Jamie Dixon details recue of crash victims

By Alex Oltmanns

Pitt men’s basketball coach Jamie Dixon is making news — not for his team’s play on the… Pitt men’s basketball coach Jamie Dixon is making news — not for his team’s play on the court, but for lending a helping hand at the scene of a car crash this past weekend.

Dixon helped two female victims inside an SUV that had flipped over against a guard rail on Interstate 279 near the McKnight Road exit just north of Pittsburgh on Saturday night.

According to the police report, a Ford Escape was traveling north on I-279 around 9:30 p.m. when it swerved suddenly, crossed two lanes of traffic and struck a concrete barrier with the front end on the passenger side. The car rolled over and stopped on the right shoulder of the road.

“I was driving home from practice,” Dixon said in a Monday morning press conference. “Right up in front of me, all of a sudden this car started veering off to the right dramatically and was heading straight into the wall.”

He said he then pulled over to the side of the road and approached the vehicle.

“Someone was kicking at the windshield, and eventually there was a windshield that was cracked so one person seemed to be fighting to get out of the car,” Dixon said. “At that point, I tried to help by pulling back the windshield and give a bigger opening for the person to slide out.”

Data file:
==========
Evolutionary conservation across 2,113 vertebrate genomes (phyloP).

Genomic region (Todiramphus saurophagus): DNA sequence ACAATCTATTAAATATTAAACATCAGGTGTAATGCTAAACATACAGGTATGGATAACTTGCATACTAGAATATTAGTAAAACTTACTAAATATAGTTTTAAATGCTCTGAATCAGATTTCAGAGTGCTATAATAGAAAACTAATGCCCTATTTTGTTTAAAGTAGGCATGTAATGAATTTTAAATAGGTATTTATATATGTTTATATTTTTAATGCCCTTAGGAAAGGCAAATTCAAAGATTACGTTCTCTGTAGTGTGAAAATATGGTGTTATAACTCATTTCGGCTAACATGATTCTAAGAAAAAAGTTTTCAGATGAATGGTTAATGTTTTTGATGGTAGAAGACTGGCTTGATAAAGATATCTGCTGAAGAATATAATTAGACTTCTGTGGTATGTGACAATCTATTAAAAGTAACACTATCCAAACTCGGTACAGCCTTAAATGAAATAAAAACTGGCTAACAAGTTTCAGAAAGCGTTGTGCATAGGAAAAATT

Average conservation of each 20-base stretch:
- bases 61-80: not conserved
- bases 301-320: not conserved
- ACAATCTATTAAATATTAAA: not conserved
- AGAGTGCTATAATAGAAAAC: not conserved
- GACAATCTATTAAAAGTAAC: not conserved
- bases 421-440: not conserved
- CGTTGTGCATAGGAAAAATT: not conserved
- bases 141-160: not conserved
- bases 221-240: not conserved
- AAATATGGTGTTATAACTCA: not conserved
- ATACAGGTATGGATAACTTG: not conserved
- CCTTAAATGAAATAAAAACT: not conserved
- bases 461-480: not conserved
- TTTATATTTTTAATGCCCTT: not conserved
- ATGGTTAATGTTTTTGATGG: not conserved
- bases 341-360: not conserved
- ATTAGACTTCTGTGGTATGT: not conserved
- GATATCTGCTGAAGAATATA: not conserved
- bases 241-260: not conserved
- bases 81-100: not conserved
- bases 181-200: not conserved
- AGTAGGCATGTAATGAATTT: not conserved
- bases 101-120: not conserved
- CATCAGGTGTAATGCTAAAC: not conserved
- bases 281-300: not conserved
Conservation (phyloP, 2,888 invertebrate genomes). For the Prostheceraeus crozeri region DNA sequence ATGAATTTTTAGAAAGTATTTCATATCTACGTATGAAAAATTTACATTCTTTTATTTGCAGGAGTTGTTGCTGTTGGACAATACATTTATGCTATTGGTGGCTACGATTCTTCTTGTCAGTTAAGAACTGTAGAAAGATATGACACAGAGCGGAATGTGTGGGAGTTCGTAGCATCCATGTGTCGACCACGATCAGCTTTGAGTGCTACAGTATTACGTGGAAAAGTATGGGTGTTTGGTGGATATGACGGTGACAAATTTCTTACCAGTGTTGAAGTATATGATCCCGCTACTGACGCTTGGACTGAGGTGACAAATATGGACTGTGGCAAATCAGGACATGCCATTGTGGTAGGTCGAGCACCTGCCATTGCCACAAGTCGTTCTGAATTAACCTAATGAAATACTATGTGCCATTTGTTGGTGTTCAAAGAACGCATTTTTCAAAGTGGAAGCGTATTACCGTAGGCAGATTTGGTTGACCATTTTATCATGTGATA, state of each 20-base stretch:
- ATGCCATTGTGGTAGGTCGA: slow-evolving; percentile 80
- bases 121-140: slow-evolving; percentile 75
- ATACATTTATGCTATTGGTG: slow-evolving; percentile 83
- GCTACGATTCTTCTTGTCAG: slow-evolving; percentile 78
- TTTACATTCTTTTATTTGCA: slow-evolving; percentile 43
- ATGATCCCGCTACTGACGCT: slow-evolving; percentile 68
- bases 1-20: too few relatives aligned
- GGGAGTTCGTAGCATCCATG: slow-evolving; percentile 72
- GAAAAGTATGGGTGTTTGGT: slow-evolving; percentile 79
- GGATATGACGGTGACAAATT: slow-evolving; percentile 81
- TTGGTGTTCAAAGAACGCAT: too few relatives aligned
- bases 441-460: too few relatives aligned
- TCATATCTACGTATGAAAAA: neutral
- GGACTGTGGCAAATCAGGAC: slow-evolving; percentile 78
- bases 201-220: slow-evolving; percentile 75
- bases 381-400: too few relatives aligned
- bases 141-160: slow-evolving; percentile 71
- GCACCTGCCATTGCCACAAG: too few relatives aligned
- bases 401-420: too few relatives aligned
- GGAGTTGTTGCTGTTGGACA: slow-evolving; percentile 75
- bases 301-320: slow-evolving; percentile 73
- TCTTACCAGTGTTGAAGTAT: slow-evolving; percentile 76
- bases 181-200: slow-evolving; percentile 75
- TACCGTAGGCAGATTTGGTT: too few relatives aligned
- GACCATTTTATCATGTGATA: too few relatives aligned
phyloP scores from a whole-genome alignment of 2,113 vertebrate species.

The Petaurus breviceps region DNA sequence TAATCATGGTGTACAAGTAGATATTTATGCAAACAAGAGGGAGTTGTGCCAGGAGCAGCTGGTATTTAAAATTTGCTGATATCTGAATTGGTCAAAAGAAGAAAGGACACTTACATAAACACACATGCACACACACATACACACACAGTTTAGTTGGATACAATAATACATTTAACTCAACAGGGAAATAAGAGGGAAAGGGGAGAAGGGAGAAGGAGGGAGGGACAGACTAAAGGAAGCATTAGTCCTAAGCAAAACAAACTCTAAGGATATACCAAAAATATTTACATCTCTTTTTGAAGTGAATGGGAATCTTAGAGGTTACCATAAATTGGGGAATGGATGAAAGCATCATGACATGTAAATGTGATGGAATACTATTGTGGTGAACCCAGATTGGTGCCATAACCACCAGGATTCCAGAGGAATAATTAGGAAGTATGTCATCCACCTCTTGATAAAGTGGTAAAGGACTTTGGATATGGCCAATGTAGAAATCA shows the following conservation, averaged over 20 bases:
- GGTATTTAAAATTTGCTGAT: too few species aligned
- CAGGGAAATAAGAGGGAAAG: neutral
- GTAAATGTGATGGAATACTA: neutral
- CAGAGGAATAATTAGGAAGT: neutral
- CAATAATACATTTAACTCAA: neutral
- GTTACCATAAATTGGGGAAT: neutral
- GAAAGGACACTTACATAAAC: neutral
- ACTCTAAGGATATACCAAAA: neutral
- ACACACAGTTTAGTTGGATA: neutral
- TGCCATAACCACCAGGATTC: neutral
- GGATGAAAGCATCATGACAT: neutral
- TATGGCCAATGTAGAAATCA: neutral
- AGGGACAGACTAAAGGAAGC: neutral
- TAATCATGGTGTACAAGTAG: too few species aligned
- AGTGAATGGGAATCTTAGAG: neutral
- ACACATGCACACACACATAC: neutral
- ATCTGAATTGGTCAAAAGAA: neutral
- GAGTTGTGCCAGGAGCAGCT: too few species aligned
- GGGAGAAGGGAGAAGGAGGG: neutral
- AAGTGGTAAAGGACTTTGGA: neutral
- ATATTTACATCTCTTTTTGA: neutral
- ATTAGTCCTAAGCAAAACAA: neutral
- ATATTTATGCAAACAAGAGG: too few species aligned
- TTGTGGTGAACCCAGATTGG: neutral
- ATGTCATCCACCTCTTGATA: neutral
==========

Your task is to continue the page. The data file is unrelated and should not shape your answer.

He couldn’t quite reach the other victim, who, according to Dixon, had no recollection of what happened.

According to police report, after Dixon assisted with pulling the occupants from the car, the driver of the vehicle fled the scene. Police are calling the incident a “hit-and-run crash.” The passenger was sent to Allegheny General Hospital for treatment of a lower body injury, of which the severity was not known.

Dixon said he sustained minor injuries to his hands and was treated in an ambulance on the scene as several others stopped at the scene to help the victims.

“I cut my hands on the glass,” he said. “They’re just little cuts, they’re nothing major.”

“I did what anybody else in Pittsburgh would’ve done given the situation,” Dixon said. “I just happened to be right there behind the car. I’m just happy that everyone seems to be all right.”